In this novel of family and redemption, a mother struggles to save her eighteen-year-old daughter from the devastating consequences of mental illness by forcing her to deal with her bipolar disorder. New York Times best-selling author Bebe Moore Campbell draws on her own powerful emotions and African-American roots, showcasing her best writing yet.
Trina suffers from bipolar disorder, making her paranoid, wild, and violent. Watching her child turn into a bizarre stranger, Keri searches for assistance through normal channels. She quickly learns that a seventy-two hour hold is the only help you can get when an adult child starts to spiral out of control. After three days, Trina can sign herself out of any program.
Fed up with the bureaucracy of the mental health community and determined to save her daughter by any means necessary, Keri signs on for an illegal intervention. The Program is a group of radicals who eschew the psychiatric system and model themselves after the Underground Railroad. When Keri puts her daughter's fate in their hands, she begins a journey that has her calling on the spirit of Harriet Tubman for courage. In the upheaval that follows, she is forced to confront a past that refuses to stay buried, even as she battles to secure a future for her child.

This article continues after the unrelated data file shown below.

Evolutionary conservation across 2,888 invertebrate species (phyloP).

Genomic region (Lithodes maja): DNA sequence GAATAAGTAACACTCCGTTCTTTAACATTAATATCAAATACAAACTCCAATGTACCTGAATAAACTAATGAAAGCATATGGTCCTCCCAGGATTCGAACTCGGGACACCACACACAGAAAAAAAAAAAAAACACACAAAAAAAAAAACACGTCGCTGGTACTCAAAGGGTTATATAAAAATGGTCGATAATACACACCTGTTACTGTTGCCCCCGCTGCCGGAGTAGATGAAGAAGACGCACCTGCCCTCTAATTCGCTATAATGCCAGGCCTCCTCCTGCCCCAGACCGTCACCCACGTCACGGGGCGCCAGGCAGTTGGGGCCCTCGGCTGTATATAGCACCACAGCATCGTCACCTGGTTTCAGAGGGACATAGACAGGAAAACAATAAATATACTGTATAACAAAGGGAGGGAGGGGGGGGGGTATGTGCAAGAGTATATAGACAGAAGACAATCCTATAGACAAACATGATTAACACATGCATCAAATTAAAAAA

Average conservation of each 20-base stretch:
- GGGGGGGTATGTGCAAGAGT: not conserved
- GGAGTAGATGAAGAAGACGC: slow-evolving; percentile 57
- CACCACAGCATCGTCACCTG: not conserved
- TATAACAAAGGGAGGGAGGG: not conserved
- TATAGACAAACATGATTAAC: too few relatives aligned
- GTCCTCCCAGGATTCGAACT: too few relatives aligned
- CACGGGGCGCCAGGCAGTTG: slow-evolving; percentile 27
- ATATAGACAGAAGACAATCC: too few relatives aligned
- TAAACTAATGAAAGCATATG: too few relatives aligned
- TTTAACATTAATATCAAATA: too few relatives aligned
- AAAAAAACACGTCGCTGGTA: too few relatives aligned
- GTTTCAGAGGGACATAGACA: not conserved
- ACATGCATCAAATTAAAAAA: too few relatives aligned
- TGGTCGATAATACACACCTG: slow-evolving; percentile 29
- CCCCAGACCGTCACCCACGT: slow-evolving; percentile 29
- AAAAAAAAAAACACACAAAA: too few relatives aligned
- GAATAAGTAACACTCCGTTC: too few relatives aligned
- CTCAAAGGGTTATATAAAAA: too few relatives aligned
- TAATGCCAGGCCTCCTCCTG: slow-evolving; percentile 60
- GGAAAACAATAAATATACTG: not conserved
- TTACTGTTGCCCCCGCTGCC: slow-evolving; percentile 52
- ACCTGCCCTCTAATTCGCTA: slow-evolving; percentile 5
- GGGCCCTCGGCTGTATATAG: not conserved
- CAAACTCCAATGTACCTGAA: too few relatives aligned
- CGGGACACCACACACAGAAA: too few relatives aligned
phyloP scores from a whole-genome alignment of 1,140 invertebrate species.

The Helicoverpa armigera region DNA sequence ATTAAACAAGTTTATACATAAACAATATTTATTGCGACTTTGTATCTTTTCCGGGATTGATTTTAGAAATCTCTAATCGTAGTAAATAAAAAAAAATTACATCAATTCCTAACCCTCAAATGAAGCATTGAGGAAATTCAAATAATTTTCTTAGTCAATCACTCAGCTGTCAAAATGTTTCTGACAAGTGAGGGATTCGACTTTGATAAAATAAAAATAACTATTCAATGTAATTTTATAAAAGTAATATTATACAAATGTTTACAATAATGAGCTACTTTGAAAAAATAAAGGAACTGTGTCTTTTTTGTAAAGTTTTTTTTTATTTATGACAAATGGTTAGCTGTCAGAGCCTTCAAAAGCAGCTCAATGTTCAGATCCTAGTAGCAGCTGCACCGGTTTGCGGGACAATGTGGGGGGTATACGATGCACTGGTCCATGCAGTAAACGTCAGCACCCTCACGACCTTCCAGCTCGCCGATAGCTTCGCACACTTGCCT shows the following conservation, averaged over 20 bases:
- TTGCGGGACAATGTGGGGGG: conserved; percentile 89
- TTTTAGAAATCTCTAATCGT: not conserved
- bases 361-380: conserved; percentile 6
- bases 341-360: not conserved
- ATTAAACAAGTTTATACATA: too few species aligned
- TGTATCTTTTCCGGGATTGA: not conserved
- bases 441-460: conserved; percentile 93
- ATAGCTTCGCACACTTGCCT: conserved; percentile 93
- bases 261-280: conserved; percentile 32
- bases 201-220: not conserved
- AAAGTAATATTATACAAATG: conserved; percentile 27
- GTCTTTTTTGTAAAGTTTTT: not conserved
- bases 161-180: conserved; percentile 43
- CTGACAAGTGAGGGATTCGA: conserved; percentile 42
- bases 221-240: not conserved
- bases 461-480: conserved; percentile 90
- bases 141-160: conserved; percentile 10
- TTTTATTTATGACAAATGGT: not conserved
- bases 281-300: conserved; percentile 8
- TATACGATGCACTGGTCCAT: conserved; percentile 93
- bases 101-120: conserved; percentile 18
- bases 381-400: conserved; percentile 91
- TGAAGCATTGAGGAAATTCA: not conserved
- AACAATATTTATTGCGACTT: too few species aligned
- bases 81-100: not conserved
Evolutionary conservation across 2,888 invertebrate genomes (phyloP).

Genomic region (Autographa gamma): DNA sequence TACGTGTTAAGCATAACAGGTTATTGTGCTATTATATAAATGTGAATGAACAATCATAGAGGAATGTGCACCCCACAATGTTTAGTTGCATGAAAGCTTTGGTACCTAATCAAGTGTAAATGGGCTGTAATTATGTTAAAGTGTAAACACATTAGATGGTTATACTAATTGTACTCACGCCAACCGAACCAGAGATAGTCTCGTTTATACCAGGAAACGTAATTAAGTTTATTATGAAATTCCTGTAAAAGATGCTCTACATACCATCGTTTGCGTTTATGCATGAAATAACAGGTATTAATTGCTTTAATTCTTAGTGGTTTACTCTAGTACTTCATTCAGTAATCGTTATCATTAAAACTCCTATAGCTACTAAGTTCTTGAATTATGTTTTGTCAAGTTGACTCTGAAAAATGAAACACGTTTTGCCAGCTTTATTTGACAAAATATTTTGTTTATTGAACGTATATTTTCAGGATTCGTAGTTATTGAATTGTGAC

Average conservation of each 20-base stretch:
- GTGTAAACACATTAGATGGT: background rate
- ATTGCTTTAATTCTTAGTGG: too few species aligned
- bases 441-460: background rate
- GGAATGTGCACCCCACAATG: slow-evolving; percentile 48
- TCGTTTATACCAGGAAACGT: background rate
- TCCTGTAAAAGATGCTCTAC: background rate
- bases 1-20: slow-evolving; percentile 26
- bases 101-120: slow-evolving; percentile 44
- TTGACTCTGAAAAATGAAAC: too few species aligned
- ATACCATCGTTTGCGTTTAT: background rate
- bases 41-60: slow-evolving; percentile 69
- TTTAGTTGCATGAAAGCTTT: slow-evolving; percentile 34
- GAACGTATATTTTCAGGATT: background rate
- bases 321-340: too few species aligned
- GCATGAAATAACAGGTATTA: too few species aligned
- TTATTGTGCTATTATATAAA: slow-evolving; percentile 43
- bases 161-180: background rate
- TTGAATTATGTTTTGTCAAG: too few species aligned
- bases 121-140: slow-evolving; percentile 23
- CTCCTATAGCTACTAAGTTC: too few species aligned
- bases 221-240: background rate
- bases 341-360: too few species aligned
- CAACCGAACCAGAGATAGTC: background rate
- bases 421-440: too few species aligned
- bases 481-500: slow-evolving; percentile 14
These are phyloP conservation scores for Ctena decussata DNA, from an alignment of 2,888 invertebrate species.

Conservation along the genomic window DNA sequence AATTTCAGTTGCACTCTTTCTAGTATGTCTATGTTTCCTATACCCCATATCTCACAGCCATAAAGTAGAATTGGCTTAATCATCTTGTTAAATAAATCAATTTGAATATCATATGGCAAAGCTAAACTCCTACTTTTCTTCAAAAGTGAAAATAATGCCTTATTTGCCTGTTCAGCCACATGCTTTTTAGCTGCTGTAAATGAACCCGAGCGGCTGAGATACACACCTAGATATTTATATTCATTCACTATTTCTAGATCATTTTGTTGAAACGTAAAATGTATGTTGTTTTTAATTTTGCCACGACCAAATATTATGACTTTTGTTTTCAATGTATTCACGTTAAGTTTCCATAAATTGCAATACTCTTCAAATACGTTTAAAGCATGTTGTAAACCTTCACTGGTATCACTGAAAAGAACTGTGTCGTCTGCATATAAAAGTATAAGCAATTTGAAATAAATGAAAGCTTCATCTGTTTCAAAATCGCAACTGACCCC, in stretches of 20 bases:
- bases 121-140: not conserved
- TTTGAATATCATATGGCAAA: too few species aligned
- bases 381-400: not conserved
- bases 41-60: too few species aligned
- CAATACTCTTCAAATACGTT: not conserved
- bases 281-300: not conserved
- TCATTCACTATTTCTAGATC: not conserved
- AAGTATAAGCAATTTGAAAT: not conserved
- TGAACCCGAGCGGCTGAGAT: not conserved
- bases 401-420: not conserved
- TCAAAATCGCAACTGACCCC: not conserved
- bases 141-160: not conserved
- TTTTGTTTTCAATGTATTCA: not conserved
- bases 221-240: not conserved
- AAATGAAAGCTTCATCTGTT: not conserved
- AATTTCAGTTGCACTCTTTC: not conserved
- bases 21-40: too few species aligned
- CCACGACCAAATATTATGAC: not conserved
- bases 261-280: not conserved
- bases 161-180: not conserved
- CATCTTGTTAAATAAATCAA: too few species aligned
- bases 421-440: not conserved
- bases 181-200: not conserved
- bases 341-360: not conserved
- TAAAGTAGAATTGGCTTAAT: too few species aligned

Bebe Moore Campbell's moving story is for anyone who has ever faced insurmountable obstacles and prayed for a happy ending, only to discover she'd have to reach deep within herself to fight for it.